Grant also gives us a detailed background into this period from the Resumption Act of 1869 to the turbulent times of the 1870s and does a good job placing Reed in context. While he achieved success in state politics, by the mid 1870's Reed embarked on the national scene with his election to the House of Representatives where Grant details his first major assignment on the Potter Committee where he established himself as a skilled orator while investigating voter fraud in the 1876 elections.
Throughout his time spent in the House, Reed was known for his stance on tariff protection and a firm advocate of a sound currency (gold standard). As grant illustrated, over the years Reed partook in the monetary debates during the day taking on the populists who advocated for the use of silver in monetary exchange to his support in protecting American business from foreign competition. Reed was also known to defend the voting rights of African Americans and was in support of women's suffrage (the only policy measure during his career Reed's wife disagreed with him).
This time period was also marred by what Reed believed to be the failure of the House to get the business of the people done. The minority party held considerable power in the House to filibuster and stall the business to be conducted as illustrated by Grant. In his ascendency through the ranks of the House, Reed proved himself as a man of superior intellect with a rhetorical gift that helped him acquire the position of Speaker of the House by the 1890s. Eventually earning the nickname Czar Reed, having recognized the inefficiency and problems of the House to "conduct the people's business" (paraphrasing) Reed set out to change the parliamentary rules of the House limiting the ability for the minority to filibuster, etc. Reed's rules would eventually be adopted as Reed predicted after losing the speakership after two years (retaining it again in the next elections) as the Democrats took over power (Grant does an excellent job in describing how Reed positioned himself as the minority to keep much of the rules intact).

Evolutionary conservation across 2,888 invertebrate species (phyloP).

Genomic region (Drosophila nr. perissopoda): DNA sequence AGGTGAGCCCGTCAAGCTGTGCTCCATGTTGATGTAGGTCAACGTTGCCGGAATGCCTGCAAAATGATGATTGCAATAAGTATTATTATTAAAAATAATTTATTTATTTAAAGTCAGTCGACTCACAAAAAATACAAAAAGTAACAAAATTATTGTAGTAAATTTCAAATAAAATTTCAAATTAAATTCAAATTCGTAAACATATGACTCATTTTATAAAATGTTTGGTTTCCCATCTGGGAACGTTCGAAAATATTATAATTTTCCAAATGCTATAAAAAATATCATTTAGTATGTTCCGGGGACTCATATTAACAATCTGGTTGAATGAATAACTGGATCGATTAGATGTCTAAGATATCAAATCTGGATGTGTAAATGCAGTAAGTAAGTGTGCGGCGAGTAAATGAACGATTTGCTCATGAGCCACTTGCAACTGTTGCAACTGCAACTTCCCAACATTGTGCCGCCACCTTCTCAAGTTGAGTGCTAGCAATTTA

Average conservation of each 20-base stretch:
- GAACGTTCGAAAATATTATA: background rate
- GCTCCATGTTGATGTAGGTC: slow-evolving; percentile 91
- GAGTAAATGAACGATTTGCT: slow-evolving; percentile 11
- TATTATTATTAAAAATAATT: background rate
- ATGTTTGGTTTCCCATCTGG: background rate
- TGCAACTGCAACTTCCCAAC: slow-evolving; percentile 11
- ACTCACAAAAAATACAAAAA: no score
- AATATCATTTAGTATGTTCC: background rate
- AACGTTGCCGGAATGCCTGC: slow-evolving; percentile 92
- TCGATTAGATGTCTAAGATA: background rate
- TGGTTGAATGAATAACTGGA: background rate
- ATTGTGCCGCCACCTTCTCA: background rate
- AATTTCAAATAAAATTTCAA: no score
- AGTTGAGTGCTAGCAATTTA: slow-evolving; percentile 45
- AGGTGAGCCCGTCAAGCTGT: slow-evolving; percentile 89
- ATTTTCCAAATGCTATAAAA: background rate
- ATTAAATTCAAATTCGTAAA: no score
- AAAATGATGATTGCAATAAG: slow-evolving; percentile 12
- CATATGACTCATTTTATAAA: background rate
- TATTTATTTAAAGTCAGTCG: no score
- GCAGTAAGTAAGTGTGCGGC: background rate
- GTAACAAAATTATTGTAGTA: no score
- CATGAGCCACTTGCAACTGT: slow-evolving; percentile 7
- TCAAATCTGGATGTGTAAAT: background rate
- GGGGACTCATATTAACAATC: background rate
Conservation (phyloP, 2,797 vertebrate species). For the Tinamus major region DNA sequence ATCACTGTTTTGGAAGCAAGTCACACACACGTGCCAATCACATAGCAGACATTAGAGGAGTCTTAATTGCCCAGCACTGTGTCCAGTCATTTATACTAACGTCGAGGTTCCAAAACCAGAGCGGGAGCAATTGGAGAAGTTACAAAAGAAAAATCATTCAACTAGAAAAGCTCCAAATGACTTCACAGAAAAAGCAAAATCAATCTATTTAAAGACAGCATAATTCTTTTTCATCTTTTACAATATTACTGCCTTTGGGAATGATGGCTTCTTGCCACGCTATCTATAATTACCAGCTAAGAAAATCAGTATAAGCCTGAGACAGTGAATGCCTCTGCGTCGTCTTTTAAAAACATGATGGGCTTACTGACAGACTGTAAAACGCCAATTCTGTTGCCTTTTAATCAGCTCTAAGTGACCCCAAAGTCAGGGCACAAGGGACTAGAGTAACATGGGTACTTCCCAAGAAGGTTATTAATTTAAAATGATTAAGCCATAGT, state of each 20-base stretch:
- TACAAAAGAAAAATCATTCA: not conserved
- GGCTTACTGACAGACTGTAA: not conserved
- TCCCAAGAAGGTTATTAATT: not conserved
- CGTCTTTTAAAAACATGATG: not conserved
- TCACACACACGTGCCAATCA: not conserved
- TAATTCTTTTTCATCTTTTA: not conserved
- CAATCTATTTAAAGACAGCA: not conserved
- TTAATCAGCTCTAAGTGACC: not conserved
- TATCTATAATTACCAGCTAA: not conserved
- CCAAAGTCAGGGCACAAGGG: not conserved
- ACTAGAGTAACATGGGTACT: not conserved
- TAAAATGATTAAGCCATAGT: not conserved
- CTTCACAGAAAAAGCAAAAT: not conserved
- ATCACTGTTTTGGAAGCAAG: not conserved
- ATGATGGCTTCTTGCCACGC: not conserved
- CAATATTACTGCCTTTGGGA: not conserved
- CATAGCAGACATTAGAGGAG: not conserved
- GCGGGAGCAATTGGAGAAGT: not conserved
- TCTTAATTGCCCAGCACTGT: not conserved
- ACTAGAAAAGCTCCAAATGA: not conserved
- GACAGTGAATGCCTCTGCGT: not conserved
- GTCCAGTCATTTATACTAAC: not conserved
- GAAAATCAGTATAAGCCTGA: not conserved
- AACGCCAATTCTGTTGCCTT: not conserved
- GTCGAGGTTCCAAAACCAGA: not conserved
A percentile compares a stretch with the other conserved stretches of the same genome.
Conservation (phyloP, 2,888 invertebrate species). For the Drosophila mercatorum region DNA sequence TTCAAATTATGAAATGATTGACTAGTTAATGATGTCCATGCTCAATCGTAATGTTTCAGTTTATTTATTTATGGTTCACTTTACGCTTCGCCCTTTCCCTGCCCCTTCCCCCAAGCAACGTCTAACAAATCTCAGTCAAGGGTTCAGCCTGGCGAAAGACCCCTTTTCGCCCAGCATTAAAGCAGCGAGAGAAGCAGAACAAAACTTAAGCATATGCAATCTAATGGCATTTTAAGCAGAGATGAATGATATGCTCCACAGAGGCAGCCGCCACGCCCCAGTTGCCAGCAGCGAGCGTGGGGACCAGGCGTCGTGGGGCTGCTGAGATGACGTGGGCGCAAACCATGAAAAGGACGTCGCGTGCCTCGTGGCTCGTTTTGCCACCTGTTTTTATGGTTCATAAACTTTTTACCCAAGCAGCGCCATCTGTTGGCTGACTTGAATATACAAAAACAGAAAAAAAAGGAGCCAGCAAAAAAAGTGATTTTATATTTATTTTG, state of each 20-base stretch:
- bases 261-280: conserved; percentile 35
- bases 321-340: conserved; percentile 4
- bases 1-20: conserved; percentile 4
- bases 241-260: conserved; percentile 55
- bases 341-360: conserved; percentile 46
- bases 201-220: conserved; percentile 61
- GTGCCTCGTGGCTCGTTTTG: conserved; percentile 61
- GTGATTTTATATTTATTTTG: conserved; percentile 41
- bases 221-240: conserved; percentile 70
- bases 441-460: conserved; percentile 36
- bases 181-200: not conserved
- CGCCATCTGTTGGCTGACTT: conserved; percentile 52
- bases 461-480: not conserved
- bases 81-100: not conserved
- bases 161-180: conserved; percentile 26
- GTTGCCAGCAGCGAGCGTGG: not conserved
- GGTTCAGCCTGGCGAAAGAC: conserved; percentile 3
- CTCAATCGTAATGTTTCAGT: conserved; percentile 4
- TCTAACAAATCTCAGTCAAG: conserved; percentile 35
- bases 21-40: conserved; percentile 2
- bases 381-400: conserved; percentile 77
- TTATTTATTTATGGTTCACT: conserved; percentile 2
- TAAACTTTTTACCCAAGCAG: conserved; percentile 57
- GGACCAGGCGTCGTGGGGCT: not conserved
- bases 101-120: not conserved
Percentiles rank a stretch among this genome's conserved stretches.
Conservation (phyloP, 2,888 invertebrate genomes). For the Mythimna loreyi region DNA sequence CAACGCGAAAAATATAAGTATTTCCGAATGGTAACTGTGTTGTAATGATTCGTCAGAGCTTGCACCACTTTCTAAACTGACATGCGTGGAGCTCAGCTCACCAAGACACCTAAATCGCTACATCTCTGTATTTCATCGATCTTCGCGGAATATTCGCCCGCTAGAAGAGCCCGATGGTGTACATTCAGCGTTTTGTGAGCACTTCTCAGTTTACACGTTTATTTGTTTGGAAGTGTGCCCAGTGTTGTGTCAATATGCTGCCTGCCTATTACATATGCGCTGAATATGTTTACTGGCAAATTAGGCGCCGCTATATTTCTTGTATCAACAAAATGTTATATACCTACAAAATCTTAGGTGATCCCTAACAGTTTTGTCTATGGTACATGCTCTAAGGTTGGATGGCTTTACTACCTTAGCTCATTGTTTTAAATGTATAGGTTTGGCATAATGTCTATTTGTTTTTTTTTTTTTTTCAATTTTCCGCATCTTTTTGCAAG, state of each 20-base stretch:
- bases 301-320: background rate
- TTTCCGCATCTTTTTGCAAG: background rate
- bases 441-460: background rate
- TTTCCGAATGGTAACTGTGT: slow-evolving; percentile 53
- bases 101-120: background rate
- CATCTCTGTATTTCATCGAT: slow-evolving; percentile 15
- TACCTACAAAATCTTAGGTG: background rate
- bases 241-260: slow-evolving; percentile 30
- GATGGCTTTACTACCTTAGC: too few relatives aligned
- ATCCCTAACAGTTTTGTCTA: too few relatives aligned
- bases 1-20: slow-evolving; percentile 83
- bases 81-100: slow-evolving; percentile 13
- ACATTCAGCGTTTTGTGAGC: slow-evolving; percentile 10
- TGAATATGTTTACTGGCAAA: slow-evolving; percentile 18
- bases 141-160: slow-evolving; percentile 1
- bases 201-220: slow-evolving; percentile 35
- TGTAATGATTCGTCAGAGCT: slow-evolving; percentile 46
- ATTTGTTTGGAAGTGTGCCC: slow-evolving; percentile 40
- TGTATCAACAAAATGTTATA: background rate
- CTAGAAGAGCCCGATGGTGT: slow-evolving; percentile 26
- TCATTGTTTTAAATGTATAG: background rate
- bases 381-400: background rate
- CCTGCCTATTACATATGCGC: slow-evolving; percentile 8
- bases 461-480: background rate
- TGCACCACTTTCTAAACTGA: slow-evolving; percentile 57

After retaining the speakership, a position Reed would hold until his resignation, Grant goes on detailing Reed's career up until the boisterous times leading up to the Spanish-American War. By the mid to late 1890s, tensions between America and Spain grew over the rebellion on the island of Cuba. Reed was concerned over the growing threats of war between the nations even though negotiations between the two nations were underway. However with the sinking of the USS Maine, the war hawks were out in full as war seemed imminent. Reed as Grant reports did everything in his power to prevent war by refusing to allow various policy measures to be voted on, but eventually he lost that battle and America went to war. Along with the calls of war were the aspirations of men like Teddy Roosevelt, Lodge, etc. to see America expand its boarders to include the island nation of Hawaii, parts of Cuba, and the Philippines (measures Reed opposed with a small minority). Reed became disillusioned with a party he served his entire life, when the country adopted resolutions to annex those lands mentioned above and Reed decided to resign as Speaker of the House giving no reason for doing so and living out the rest of his life as a lawyer.
James Grant did an excellent job in bringing back for the forefront of history the life and times of the little talked about Speaker Thomas B. Reed. Reed had a tremendous impact on the way business is now conducted in the House of Representatives and this biography by Grant does an excellent job of presenting the details surrounding that change. Mr. Speaker: The Life and Times of Thomas B. Reed The Man Who Broke The Filibuster is definitely recommended.